2007 National Youth Brass Band Championships - Schools Championship retrospective


Just the three bands for the schools title, but plenty to think about for the judges, players, conductors and organisers - oh, and perhaps Stephen Hawkin and Wayne Rooney too...

Quartet of winners: Wardle's players pick up the awards

There were only the three bands in the Schools Championship that kicked off in the Haden Freeman Concert Hall at 9.15am on Sunday, and although the contest was over pretty quickly, it did provide a decent level of performance from three very serious young bands.

The class is open to all bands organised through, or by, a single school, whilst the players must not have reached the age of 19 on or before the day of the contest. That is all well and good, but the BFBB seem to have lost the plot somewhat by allowing the same bands to include former students if they are within the age limit and provided the organisers are notified in advance. What is the purpose of that then?

Best in class: Lindsay Marson takes the Best Instrumentalist award

Once someone has left a school either for university, college, work or the armed forces for that matter, then surely they shouldn't be allowed to compete. It's like asking Wayne Rooney to come back and play for the first XI in the local schools cup final just because he once did GCSE woodwork there. The rule is a nonsense and serves no purpose.

We don't know how many ‘former' pupils actually played on this day, but it is an open invitation for the whole category to be ‘massaged' unfairly just to get competitors to attend. It gives a wholly false perspective of what the contest should be about. Still – one to discuss for the teachers at a later date, or the members of the audience who were pretty thin on the ground for this one.

So too the award of Gold, Silver and Bronze Certificates. A fine idea if clearly explained and set out for both performers, conductors and the general public to understand – but once again where was the explanation of the criteria to be met for the awards to be made? To state that ‘Every band will be awarded a Gold, Silver of Bronze Certificate to indicate their playing within their own section' as it said in the programme, is complete tosh of the first order.

It's the type of meaningless twaddle churned out by lazy minds (the apparatchiks who organise the education system is full of them) that becomes even more ludicrous when in the event all three bands were awarded Gold Certificates, as they were here. You cannot blame the judges for this, but why no explanation to why each gained a Gold in the first place when clearly there was some order of merit involved? Perhaps we have come to same situation that is now found with the announcement of exam results – no one ever fails, so every can be pleased with their grades. Perhaps it was 9 carat, 18 carat and 24 carat gold then?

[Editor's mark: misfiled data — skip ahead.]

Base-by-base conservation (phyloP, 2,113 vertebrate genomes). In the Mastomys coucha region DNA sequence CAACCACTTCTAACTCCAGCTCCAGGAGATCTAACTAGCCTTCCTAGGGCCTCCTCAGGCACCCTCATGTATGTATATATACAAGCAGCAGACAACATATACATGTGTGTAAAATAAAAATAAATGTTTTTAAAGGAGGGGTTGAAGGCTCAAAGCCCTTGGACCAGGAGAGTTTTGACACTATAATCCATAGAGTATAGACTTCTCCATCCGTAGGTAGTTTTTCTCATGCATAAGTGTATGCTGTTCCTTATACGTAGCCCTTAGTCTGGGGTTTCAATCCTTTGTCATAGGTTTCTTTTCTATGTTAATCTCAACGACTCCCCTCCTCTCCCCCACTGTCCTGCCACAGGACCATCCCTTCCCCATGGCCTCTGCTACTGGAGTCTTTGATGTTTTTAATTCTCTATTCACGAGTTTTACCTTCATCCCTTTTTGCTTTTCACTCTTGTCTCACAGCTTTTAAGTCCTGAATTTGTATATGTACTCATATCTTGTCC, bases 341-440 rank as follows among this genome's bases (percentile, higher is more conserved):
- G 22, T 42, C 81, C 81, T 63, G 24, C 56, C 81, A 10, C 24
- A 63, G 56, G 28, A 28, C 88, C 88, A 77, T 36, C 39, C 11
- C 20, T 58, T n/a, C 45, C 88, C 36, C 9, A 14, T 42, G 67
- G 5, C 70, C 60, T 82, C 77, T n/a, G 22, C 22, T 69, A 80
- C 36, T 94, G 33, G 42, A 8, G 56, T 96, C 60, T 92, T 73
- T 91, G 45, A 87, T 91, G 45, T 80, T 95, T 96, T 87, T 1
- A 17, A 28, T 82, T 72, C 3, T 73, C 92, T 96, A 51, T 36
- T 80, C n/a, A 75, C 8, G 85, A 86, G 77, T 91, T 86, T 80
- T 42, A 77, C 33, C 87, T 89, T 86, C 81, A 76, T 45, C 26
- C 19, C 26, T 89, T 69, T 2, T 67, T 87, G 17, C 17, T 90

Both adjudicators' spoke with careful consideration.  Ian Brownbill congratulated the bands on their efforts and made the point that any school in country would be proud of having a band like these to boast about (as long as they were all pupils of course and none had just donned an old school uniform for the day after taking a day off work or minding the kids – he could have added).

He also made the more telling points that although there was much to admire in the playing, once or twice over enthusiasm meant that some basics of good brass playing tended to get a little submerged in youthful exuberance – ie, playing too loud. One band he said made sure that the emphasis was on control of dynamics and lyricism with internal balance maintained even with strong percussion and basses. Come the results it was a most telling point indeed.  

Alan Morrison echoed much of what Ian said, and thought that overall the standard was excellent and that you had to pinch yourself to think that these are just school bands (an extra pinch too, if they were all current pupils, Alan). He too warned about ‘over the top' playing and the need to maintain the basics of good balance, intonation and tuning. There was also the problem of confidence at times – too much, not too little, which although a great virtue in some so young, can tend to distort things a little when playing as an ensemble. Again, telling remarks.  

Back to the contest itself then, and the first of the three bands to take to the stage in the form of Wardle High School directed by Lee Rigg.

Winners trophy: Wardle's representative picks up the National Cup

Mr Rigg is a very serious musician who performs at a very serious level – and that approach certainly showed during Wardle's opening march ‘ORB' which had detail and style (complete with the obligatory ‘Roll out the Barrel' feature) and a very good soprano cornet player in the form of Lindsay Marson who nailed just about everything there was to nail throughout with a clear tone. She was a deserved winner of the best instrumentalist award.

They followed that with ‘Vitae Lux' that once again had control and balance (and the sop again topping things off nicely, despite seeing stars at one point!) but just had an untuneful ending.